Bhutan Observer

Bhutan Observer
PublisherBhutan Observer Pvt. Ltd.
FoundedJune 2, 2006
LanguageEnglish, Dzongkha
HeadquartersThimphu, Bhutan
CirculationAll over Bhutan
Phuntso Wangmo, CEO of Bhutan Observer, and Needrup Zangpo, Editor-in-Chief, with the National Order of Merit, awarded by His Majesty, King Jigme Khesar Namgyel Wangchuck, on December 17, 2011.

The Bhutan Observer was Bhutan's first private bilingual newspaper. It was launched as a private limited company by parent company Bhutan Media Services (BMS), and began publishing on June 2, 2006, in Thimphu. Its Dzongkha edition was called Druk Nelug, and the newspaper maintained an online service in English until 2013.[1][2]

The newspaper employed about 60 people in editorial, commercial, administrative, and managerial departments. The editorial department won several national journalism awards for the best editorial, best Dzongkha issue, best editorial cartoon, and the most valuable story on Gross National Happiness.[3][4] The former Executive Editor, Sonam Kinga, was one of several relatively young individuals to make an early entry into newly democratic Bhutanese politics in 2007, winning a seat and leadership position in the kingdom's first National Council elections.[5][6]

As Bhutan began developing its private media sector, fledgling media outlets including the Bhutan Observer faced scrutiny by public figures over novice reporting, misquoted sources, and viewpoint biases with the effect of presenting overly sensational and negative coverage in articles.[7] Language of publication has also become a significant issue, as government language requirements strain publishers' budgets.

Druk Nelug

The Dzongkha edition, Druk Nelug, was published in compliance with government media language requirements.[2][8] While Dzongkha is the national language, it is not spoken natively among the majority of Bhutanese.[9] Among the general population, Dzongkha abilities have improved, but still need development according to a Bhutan Observer editor. Despite language reforms and improved public competency, many Bhutanese find English easier to read, speak, and write.[10]

Amid concerns of the long term sustainability of the Bhutan Observer and other media's Dzongkha editions, the government in 2007 began to subsidize the translation of English language advertisements into Dzongkha, and granted exemptions from sales tax and import duties. The tax breaks were set to expire after a period of five years, but may be renewed.[11] Both the Dzongkha Druk Nelug and English language Bhutan Observer were heavily subsidized by government advertisements within a marketing industry subject to significant government control on a policy basis.[12] In 2011, nearing the five year mark and having neither approached sustainability nor obtained tangible government support, the Observer requested that the Bhutan InfoComm and Media Authority (BICMA) allow it to discontinue publication of Druk Nelug; that request was denied. The newspaper said it would abide by the government's decision, but that the Druk Nelug might be reduced to a symbolic publication due to its commercial infeasibility.[8]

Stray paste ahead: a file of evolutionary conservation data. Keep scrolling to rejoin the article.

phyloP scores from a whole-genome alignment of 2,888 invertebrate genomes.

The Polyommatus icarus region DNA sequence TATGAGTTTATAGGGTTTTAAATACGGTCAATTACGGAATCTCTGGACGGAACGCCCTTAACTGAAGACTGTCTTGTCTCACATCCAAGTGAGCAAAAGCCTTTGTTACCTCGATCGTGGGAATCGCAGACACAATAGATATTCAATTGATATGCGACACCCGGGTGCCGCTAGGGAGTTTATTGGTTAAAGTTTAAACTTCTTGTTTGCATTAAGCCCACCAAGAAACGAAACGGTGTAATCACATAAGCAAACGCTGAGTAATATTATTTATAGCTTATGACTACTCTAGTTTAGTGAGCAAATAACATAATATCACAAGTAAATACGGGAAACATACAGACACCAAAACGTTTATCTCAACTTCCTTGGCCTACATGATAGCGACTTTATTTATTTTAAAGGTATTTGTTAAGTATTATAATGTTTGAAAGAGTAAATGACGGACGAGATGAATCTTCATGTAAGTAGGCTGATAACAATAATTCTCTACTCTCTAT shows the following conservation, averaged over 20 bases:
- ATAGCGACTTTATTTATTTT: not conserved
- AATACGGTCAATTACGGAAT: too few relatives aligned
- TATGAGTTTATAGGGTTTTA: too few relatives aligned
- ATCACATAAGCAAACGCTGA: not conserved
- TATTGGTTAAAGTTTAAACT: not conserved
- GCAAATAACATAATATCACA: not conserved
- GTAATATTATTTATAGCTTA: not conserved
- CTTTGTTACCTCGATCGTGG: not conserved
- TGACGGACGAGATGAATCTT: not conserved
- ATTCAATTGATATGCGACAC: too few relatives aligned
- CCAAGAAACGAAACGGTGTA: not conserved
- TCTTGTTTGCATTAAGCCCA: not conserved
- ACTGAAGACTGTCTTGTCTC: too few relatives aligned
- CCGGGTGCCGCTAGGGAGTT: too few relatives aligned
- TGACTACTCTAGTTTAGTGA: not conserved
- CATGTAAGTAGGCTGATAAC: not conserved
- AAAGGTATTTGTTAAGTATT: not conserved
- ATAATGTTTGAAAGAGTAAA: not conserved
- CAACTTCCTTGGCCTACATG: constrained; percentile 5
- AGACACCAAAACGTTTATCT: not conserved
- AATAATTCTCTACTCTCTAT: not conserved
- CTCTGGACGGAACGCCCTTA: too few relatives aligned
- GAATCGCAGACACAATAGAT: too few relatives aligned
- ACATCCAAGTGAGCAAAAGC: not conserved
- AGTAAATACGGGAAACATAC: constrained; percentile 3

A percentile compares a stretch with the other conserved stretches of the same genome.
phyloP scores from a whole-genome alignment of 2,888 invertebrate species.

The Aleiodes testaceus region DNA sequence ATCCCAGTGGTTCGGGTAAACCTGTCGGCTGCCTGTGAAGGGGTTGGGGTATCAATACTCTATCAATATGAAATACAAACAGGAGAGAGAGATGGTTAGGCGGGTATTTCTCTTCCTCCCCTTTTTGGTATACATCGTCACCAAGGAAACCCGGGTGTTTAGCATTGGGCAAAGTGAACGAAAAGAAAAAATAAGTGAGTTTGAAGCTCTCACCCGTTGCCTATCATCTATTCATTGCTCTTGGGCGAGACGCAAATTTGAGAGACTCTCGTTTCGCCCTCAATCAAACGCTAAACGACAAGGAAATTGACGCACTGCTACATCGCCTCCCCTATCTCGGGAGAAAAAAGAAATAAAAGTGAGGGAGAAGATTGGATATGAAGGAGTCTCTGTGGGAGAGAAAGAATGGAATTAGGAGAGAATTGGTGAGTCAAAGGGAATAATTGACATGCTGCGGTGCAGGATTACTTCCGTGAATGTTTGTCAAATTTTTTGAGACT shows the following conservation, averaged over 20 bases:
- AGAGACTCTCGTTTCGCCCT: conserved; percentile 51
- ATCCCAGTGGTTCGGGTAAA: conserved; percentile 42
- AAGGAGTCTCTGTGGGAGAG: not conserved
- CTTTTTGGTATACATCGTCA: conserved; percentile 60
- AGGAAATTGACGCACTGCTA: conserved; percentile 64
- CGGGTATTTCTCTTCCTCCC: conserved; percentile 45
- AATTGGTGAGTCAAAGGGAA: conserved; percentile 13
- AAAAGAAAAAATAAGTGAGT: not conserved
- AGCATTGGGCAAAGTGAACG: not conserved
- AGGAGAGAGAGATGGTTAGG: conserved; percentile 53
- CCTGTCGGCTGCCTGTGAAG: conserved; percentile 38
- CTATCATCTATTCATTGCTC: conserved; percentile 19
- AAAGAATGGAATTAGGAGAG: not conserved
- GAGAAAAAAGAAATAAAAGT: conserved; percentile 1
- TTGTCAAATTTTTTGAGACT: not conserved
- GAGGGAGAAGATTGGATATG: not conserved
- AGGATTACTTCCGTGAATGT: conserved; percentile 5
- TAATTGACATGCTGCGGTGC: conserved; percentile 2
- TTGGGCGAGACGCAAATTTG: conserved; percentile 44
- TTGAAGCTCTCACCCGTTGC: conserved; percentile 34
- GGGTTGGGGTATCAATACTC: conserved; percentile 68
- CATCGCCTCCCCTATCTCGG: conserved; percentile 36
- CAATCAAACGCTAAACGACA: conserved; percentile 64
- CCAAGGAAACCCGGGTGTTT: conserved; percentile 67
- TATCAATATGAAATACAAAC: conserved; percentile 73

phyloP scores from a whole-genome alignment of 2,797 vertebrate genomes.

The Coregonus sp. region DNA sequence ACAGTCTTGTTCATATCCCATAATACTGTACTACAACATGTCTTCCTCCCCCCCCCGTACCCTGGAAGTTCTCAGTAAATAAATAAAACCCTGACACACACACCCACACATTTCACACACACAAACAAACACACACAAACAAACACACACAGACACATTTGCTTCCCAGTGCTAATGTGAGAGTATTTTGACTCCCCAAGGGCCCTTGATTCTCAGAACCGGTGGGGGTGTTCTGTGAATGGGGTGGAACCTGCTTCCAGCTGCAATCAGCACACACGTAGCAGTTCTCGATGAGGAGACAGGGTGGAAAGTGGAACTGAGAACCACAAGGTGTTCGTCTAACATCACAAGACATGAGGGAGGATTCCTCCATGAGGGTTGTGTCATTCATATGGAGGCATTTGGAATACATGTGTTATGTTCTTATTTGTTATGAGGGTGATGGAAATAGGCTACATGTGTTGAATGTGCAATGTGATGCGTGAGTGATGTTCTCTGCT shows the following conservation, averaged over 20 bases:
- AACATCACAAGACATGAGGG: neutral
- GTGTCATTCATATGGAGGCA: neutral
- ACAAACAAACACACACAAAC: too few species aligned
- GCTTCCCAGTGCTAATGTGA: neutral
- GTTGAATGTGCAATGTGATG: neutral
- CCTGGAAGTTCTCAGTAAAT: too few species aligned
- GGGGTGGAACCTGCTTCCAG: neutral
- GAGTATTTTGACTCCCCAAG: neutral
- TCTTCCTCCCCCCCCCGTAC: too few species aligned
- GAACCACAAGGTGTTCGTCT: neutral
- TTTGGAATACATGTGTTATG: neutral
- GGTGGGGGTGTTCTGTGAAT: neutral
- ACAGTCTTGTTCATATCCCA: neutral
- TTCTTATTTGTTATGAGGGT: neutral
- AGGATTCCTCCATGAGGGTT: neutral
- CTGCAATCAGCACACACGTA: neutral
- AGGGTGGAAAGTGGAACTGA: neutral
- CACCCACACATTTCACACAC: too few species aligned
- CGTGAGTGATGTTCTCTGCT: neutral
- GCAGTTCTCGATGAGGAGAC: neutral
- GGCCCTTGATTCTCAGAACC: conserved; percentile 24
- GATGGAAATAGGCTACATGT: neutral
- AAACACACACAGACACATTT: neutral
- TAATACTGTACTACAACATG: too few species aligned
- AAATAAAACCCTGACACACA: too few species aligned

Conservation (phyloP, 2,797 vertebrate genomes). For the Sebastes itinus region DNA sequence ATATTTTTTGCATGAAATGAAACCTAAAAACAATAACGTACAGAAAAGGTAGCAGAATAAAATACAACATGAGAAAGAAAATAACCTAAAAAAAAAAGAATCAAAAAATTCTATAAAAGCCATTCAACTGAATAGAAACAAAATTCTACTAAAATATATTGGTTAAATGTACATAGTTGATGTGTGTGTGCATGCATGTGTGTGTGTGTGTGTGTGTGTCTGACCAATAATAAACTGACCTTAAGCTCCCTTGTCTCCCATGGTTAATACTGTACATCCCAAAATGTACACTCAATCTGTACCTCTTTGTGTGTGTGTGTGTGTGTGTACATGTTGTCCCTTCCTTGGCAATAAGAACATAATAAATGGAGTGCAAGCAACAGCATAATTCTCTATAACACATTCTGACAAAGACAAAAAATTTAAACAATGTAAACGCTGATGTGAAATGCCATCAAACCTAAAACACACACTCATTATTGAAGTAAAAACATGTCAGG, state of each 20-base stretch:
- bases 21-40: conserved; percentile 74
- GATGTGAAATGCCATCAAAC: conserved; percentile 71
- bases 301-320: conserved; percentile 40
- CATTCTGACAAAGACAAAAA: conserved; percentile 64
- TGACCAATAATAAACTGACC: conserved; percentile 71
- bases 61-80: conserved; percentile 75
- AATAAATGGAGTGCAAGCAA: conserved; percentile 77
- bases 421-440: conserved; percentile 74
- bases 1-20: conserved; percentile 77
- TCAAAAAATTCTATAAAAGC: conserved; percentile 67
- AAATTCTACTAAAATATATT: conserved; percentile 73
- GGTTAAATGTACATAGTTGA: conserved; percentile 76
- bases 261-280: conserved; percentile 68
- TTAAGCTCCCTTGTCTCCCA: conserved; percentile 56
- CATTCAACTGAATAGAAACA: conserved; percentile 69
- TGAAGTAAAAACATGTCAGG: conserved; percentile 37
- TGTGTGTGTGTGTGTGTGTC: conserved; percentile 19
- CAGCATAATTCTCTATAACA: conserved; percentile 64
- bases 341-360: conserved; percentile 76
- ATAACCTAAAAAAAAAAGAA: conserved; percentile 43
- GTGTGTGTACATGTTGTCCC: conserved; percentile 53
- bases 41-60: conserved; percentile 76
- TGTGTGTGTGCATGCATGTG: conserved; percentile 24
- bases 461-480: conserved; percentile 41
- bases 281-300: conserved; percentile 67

End of Print Publication

On August 1, 2013, the Bhutan Observer announced the end of its printed edition. It continued as an online publication which also ended in 2016.[13][14]


See also


  1. ^ "Two Private Newspapers to Start in April". Kuensel online. 2006-02-01. Archived from the original on 2013-06-05. Retrieved 2011-10-01.
  2. ^ a b "About Us". Bhutan Observer online. Archived from the original on 2011-09-30. Retrieved 2011-10-01.
  3. ^ "Journalists Decorated with Awards". AFPA News online. 2009-05-05. Archived from the original on 2012-07-21. Retrieved 2011-10-01.
  4. ^ "Media Award – The Winners Are…". Bhutan Broadcasting Service online. 2007-05-04. Archived from the original on 2012-03-28. Retrieved 2011-10-01.
  5. ^ Raj, Mitra (2007-04-15). "I Am Capable". Bhutan Times online. Archived from the original on 2012-03-31. Retrieved 2011-10-01.
  6. ^ Gyelmo, Dawa (2011-06-17). "NC Opposes NA's Decision of Removal". Kuensel online. Retrieved 2011-10-01.
  7. ^ Pelvar, Sonam (2008-09-17). "Media Under Scrutiny". Bhutan Times online. Archived from the original on 2012-03-31. Retrieved 2011-10-01.
  8. ^ a b Tenzin, Tashi (2011-04-21). "Proposal to Drop Dzongkha Edition Shot Down". Kuensel online. Retrieved 2011-10-01.
  9. ^ "Languages of Bhutan". Ethnologue: Languages of the World (16 (online) ed.). SIL International. Retrieved 2011-10-01. Kingdom of Bhutan... [population] 637,000... [Dzongkha speakers number] 160,000 in Bhutan (2006).
  10. ^ Pelvar, Sonam (2008-10-01). "Befriending Dzongkha - Despite the Desperate Battle against English, Dzongkha Simplification Continues". Bhutan Times online. Archived from the original on 2012-03-31. Retrieved 2011-10-01.
  11. ^ Tshering, Kinley (2007-05-13). "Government to Support Print Media". Bhutan Times online. Archived from the original on 2012-03-31. Retrieved 2011-10-01.
  12. ^ Wangdi, Phuntsho (2010-04-16). "Draft Circulated for Feedback". Kuensel online. Retrieved 2011-10-01.
  13. ^ Wangmo, Phuntsho (2013-08-01). "Publisher's Note". Bhutan Observer online. Archived from the original on 2013-08-17. Retrieved 2013-08-16.
  14. ^ "Bhutan Observer suspends their print edition". Bhutan Broadcasting Service online. 2013-08-06. Retrieved 2013-08-16.
  15. ^ "His Majesty awards National Order of Merit". Archived from the original on 2017-05-02. Retrieved 2017-05-02.
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